As the eclipse laid a swath of darkness across the heart of the United States, thousands of amateur photographers pointed phones and cameras skyward to memorialize the occasion.
The images together comprise a mosaic of stellar imagery spanning more than an hour and a half, and give scientists a chance to study a feature of the sun still shrouded in mystery: the corona. The delicate atmosphere of our home star, the corona is a wispy collection of charged particles that extends millions of miles above the sun’s surface. It’s also much hotter than the surface itself, a phenomenon that scientists still don’t completely understand.
The Eclipse Megamovie, a collaboration between the University of California, Berkeley and Google, is giving astronomers a trove of data to analyze the corona by assembling images from photographers along the path of totality. They’ve just released the first, preliminary glimpse of the movie as they begin to stitch the shots together. The result is a series of shots of the occluded sun, with the corona on full display. Each clip is time-stamped, and they all come together in a kind of flip-book view of the sun as the moon’s shadow races across the country.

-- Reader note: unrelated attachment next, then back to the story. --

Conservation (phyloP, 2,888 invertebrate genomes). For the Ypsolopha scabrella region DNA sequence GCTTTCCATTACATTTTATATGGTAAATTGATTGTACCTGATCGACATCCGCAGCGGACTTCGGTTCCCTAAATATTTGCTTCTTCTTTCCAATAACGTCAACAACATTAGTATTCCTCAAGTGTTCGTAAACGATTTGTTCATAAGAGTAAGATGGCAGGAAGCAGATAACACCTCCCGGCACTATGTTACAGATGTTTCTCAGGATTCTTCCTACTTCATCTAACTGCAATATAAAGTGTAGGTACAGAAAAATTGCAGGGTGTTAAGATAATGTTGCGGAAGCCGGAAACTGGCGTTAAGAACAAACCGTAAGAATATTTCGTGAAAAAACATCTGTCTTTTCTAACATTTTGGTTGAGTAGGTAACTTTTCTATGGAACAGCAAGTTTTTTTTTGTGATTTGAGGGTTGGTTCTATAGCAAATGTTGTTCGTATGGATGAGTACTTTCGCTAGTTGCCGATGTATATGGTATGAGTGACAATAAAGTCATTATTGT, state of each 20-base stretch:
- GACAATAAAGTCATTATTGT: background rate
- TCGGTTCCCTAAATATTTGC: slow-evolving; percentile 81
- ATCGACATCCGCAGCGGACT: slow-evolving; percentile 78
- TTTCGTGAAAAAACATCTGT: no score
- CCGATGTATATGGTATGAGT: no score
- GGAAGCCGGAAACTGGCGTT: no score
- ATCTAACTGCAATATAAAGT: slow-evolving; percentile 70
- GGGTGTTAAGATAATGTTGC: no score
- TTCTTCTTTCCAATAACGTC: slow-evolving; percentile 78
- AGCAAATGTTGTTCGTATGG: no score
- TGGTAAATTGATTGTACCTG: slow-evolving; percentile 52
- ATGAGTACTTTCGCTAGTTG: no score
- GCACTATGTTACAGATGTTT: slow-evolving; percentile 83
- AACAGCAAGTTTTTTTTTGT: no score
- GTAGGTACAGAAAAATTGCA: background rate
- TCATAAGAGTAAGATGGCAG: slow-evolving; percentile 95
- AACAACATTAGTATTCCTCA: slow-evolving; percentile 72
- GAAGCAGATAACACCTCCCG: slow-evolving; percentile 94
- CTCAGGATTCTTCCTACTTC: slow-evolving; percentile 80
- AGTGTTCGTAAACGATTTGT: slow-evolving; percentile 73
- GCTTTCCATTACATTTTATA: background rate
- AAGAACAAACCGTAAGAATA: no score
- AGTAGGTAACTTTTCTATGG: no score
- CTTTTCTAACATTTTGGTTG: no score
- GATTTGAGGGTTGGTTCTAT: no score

The movie will be filled out with many more images as the researchers continue to add them; they say that well over 1,000 people participated. While researchers are able to study the corona using radio wave emissions, this will be their best opportunity to gather data in the visible spectrum, which could bring new insights into its behavior.